Step 2: Using your marking method of choice, mark points that align on the two fabrics. Here I have chosen to use two straight pins, one in the khaki and one in the brown. These points should line up when piecing the fabrics together. If the fabrics are difference lengths, also mark where the edge of one fabric hits the other. I have not pinned the fabrics together at this point, as you can see in the second photo below.

Step 3: Flip the right piece of fabric over and place onto the left piece, right sides together. Use your marks as a guide for pinning the two pieces at those points only. Since I had two pins that were used for marking I have pinned twice at each point. A single pin should work fine as well.

Step 4: Sew with a quarter inch seam allowance. The curved cut gives you a bit of stretch along the edge of your fabric. As you sew, gently stretch the (only the) longer fabric between each pair of pins. This will change depending on which part of the curve you are on. In general, you'll be gently stretching the fabric that has a concave curve in that section. Do not remove pins until you get close to them. Take care to make sure that your bottom fabric is laying flat to avoid puckers. If you are ending up with too much of one fabric when you get close to the pin try stretching the longer fabric a bit more when you sew that section. This part take a little finesse, so practice until you like your results. Smoother, flatter curves will be easier to sew. This technique is not recommended for a drunkard's path 1/4 circle where the two pieces really need to be cut from different templates.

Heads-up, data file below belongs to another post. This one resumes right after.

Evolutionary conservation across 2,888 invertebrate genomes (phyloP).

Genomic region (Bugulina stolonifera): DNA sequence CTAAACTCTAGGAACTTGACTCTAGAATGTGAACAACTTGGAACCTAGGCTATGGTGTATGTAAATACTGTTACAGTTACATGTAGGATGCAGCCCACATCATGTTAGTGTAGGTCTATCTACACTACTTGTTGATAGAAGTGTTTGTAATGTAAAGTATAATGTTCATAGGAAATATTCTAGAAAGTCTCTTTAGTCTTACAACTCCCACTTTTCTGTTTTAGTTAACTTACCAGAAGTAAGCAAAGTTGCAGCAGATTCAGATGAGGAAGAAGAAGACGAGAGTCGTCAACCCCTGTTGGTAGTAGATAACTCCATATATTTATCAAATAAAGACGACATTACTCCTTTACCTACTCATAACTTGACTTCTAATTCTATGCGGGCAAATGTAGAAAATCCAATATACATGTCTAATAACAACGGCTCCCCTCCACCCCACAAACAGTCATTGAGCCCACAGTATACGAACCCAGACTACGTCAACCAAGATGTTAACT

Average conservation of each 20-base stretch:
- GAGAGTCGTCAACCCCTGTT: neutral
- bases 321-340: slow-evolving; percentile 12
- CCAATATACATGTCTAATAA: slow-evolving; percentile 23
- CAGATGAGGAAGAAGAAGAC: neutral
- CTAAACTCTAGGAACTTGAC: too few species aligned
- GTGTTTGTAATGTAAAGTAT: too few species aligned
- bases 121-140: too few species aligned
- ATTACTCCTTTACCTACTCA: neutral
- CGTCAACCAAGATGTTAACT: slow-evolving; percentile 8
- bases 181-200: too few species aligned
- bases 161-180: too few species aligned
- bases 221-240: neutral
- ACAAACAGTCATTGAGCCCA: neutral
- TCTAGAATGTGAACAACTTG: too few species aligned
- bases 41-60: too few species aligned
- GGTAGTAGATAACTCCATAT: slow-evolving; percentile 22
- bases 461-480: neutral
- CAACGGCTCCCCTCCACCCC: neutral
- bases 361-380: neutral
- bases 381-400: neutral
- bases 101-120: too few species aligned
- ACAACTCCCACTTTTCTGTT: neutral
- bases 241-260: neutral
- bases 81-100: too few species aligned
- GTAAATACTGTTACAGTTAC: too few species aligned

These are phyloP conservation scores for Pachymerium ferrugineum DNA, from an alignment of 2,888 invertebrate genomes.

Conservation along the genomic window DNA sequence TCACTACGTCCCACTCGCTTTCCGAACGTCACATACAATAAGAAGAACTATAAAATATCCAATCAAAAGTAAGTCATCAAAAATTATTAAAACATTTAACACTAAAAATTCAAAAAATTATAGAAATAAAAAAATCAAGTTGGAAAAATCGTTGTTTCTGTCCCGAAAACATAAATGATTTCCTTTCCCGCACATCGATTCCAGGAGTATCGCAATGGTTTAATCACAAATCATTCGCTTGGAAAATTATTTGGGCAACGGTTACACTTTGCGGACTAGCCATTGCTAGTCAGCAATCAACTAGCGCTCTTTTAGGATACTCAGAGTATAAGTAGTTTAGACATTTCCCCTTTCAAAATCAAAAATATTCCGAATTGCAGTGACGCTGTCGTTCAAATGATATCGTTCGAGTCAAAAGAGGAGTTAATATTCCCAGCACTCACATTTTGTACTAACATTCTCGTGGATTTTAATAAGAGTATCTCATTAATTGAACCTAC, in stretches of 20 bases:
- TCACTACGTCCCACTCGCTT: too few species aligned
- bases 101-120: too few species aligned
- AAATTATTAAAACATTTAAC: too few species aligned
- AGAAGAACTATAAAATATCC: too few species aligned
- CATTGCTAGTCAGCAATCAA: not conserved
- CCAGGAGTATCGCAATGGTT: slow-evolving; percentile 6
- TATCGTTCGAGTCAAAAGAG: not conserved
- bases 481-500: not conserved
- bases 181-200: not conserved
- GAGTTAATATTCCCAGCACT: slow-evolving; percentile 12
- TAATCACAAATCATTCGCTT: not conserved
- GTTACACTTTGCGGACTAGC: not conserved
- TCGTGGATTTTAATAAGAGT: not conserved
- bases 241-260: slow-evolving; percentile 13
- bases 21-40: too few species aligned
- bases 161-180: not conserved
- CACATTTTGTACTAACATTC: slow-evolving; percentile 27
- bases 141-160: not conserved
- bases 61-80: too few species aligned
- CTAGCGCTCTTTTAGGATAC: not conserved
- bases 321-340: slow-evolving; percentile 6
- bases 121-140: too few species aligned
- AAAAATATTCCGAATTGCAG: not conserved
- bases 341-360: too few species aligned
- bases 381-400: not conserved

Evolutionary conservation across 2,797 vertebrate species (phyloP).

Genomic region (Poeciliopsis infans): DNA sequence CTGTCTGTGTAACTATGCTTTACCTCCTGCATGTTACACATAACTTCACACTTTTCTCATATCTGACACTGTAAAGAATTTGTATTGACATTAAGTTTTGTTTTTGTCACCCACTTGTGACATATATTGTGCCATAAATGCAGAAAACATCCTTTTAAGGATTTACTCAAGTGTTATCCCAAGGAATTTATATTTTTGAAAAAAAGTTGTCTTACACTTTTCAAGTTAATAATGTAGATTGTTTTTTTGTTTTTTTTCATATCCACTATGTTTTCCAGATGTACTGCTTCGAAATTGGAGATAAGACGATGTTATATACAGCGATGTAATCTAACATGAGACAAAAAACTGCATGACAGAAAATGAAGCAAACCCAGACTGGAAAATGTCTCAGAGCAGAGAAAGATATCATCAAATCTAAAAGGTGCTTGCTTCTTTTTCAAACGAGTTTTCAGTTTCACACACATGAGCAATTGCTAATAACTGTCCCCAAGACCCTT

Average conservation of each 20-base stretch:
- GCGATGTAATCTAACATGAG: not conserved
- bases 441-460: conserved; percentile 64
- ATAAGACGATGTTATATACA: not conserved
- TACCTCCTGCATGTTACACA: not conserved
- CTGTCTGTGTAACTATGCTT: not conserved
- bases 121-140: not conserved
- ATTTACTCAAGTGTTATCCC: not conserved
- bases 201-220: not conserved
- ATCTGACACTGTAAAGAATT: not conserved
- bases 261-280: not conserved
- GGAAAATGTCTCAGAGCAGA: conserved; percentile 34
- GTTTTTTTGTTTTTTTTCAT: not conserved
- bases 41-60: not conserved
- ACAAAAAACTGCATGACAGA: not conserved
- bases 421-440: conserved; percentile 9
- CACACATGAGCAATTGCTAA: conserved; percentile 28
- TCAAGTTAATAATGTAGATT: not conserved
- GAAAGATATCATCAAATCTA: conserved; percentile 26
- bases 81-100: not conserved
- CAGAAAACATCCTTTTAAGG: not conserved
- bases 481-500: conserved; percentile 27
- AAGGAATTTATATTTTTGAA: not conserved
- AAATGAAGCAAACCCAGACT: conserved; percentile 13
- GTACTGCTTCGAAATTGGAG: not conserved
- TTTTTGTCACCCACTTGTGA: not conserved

I generally prefer to press my seams open, but improv curves are a time when I press the way the fabric wants to go. If you are using high contrast fabrics you should be able to press to the dark side. And if you want to try it, pressing open can work as well. The seam shown above is the left seam below on the finished back of the quilt.


Sarah is a quilt artist, pattern designer, teacher, and lecturer who is passionate about using bold color and geometric design in both traditional and improv quilts. She enjoys inspiring others in their creativity. As a former math teacher Sarah loves the geometry and math of quilting. She is currently visiting guilds virtually to present lectures and workshops on Zoom. Sarah lives in San Jose, California with her husband and two quilters kids.